Perhaps the most significant item up for discussion on the COP26 agenda is the status of Article 6 of the Paris Agreement. Article 6 was a surprise inclusion in the Paris Agreement, as progress on an international carbon market had been stagnant up until that point. Its inclusion at COP21 gave delegates a sense of hope and achievement. However, there has been a conspicuous lack of agreement on the rules that would render Article 6 operational. Those rules were supposed to be agreed on and adopted at COP24 in Katowice, Poland, but this did not occur. Since then, parties have moved further away from any agreement. Given the climate emergency facing the planet, COP26 is seen as a final opportunity to nail down the rules.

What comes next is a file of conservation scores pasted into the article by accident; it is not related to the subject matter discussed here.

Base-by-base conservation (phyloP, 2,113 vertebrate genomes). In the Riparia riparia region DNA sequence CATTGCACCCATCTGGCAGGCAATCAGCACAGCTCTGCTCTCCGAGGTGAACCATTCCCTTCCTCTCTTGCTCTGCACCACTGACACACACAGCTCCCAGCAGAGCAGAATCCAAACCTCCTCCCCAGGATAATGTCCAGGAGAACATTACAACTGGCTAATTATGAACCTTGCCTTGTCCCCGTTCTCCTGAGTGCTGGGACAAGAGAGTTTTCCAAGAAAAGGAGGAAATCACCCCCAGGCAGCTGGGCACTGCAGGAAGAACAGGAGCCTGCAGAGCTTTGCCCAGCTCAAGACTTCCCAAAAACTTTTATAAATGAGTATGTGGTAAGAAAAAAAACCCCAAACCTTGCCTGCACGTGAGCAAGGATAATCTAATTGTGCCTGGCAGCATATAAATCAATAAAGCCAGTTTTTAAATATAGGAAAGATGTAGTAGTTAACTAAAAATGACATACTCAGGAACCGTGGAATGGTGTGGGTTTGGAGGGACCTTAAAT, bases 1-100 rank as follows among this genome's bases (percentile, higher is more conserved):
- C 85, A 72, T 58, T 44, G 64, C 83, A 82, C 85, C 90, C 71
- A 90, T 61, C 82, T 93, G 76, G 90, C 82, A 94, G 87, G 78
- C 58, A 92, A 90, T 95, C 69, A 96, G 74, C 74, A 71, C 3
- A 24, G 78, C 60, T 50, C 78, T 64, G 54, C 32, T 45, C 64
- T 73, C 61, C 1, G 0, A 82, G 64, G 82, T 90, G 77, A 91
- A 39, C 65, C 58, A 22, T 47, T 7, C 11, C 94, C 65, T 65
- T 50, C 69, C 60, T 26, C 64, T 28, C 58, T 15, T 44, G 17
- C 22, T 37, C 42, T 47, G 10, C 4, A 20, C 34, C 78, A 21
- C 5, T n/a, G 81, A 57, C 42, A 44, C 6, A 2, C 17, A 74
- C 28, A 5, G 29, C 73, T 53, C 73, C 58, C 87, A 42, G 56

Article 6 envisages three mechanisms for the transfer of so-called ITMOs between countries, companies and other international actors. ITMOs essentially refer to greenhouse gas emissions reduction activities, in which the reduction outcomes can be transferred (for example, by way of trading) to help other entities reduce their emissions. ITMOs are conceptually wide, accounting for a diverse range of activities such as carbon markets, renewable energy capacity or re-forestation initiatives.
The three voluntary mechanisms envisaged by Article 6 are:
- A State-level trading mechanism, allowing a country that is beating its internationally recognised commitment to reduce greenhouse gas emissions (known as “nationally determined contributions” or NDCs) to sell its overachievements to a country that is failing to meet its NDC. The exact nature of the ITMOs to be transferred is still to be decided.